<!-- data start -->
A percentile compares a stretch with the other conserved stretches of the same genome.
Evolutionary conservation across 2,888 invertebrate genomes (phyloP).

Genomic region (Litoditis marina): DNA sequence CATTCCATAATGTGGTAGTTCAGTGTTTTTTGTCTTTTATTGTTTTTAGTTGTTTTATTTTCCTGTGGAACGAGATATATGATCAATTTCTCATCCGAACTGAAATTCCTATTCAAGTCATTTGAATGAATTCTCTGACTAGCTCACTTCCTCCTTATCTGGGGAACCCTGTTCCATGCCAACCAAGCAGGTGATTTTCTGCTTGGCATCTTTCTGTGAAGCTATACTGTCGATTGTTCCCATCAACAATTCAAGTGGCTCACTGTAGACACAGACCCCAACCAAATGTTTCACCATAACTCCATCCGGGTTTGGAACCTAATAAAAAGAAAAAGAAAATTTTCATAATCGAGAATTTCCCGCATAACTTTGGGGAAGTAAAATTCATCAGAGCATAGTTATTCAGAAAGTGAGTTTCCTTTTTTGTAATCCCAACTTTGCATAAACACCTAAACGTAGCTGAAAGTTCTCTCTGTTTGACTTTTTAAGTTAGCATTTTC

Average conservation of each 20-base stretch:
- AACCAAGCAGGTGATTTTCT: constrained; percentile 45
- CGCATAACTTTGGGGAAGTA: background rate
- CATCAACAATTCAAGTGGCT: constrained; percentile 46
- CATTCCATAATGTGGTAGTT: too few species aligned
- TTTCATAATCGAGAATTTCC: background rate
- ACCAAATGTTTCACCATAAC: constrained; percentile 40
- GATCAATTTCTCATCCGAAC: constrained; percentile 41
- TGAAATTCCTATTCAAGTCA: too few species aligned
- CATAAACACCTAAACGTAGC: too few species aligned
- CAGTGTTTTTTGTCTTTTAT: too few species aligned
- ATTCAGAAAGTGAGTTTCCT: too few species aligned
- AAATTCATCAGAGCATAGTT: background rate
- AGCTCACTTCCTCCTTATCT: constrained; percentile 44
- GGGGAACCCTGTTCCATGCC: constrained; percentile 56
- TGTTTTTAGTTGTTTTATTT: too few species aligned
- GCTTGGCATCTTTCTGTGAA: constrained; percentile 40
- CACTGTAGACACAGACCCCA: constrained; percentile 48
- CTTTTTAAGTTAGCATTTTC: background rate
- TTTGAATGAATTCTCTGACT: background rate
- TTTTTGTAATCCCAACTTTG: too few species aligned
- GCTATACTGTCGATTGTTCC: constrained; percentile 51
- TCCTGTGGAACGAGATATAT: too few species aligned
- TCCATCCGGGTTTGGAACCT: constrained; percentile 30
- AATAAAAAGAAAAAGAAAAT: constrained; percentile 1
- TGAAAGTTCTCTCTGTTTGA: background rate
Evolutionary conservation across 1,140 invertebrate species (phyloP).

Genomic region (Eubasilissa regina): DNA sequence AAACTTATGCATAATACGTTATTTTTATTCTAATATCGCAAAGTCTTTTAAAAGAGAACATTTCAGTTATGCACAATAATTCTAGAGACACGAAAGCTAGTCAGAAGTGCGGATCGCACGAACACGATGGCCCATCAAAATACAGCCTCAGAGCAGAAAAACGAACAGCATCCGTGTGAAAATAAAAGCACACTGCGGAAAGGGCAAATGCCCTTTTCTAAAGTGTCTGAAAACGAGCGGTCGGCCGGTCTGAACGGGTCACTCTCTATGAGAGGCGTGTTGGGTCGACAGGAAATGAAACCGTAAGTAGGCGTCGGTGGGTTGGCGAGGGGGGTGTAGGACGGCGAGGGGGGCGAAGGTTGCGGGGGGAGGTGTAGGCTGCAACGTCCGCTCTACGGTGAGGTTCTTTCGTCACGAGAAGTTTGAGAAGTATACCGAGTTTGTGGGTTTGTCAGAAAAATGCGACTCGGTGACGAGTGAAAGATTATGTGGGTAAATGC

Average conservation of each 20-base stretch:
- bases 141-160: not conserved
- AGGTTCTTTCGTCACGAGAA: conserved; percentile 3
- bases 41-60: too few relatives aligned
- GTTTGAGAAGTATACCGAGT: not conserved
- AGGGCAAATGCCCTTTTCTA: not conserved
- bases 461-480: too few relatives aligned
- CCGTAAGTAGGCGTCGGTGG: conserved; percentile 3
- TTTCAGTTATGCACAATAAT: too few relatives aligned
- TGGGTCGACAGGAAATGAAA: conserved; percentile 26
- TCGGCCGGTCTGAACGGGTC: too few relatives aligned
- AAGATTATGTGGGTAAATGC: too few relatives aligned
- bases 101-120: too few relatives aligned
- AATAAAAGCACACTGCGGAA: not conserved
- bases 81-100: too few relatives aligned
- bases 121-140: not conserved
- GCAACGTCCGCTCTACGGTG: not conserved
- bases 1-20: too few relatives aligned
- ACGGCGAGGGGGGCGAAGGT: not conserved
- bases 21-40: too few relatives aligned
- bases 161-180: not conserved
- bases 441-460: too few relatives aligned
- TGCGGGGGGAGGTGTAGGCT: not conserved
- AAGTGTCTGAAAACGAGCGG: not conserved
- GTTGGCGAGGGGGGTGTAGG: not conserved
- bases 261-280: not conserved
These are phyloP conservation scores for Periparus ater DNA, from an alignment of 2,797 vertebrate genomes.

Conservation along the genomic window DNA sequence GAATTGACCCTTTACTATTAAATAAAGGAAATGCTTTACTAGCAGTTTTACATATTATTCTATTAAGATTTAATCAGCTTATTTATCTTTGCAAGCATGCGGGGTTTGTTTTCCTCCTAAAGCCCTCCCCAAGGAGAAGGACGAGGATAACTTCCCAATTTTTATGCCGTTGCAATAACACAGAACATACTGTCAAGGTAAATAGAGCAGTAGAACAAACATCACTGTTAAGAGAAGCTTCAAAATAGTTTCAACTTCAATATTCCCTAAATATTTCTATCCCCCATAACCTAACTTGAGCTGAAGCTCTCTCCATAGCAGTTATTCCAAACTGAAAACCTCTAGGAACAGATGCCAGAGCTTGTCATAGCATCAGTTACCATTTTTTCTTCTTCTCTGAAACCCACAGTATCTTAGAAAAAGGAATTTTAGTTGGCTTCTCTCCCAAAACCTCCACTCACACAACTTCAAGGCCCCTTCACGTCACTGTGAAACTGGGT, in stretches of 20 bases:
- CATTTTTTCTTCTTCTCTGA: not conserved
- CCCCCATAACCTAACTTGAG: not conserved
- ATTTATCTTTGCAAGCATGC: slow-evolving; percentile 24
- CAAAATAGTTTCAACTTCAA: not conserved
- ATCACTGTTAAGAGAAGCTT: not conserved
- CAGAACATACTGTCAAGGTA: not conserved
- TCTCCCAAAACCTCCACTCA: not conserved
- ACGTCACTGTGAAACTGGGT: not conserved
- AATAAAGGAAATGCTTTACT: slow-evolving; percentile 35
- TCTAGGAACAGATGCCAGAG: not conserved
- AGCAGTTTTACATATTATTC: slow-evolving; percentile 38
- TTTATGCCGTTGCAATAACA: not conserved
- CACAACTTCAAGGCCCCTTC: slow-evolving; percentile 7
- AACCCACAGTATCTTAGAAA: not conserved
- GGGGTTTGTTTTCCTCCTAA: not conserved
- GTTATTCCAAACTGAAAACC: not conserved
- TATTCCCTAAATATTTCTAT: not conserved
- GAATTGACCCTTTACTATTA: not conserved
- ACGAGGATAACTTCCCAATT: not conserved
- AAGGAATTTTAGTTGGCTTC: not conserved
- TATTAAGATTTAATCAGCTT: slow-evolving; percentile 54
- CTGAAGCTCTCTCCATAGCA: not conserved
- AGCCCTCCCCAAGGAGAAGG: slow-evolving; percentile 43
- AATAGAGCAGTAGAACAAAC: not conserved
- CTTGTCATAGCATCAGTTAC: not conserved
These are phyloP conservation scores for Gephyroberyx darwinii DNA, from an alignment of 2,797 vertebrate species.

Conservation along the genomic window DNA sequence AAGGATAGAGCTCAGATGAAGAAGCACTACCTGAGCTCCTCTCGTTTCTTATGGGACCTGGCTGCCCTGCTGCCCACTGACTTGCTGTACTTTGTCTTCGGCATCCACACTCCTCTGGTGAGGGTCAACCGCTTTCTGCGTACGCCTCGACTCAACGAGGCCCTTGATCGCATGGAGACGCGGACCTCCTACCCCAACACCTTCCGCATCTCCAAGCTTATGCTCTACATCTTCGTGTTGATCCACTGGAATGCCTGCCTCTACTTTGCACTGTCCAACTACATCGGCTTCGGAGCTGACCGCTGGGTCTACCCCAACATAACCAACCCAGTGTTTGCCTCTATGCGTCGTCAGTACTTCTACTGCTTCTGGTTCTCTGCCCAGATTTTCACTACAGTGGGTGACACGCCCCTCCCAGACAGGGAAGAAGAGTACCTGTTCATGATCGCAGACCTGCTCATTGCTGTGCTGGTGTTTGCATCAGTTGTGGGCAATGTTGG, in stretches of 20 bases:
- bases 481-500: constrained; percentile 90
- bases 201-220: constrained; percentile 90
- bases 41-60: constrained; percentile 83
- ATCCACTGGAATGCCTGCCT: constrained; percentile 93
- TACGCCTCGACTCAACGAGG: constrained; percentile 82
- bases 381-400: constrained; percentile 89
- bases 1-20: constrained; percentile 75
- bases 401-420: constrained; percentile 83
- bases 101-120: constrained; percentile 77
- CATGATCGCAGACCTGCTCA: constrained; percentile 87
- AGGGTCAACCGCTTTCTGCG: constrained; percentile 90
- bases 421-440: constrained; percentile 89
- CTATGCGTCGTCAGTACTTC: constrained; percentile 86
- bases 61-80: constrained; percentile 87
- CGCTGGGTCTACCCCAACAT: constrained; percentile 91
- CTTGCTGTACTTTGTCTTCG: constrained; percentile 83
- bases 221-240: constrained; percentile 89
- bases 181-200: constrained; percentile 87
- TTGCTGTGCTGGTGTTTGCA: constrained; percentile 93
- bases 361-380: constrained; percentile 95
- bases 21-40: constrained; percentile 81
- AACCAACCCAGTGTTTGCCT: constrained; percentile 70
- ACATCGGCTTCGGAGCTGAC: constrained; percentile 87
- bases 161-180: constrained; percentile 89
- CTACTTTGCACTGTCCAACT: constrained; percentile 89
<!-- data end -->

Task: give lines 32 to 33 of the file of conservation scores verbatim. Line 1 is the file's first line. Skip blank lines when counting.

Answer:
Average conservation of each 20-base stretch:
- bases 141-160: not conserved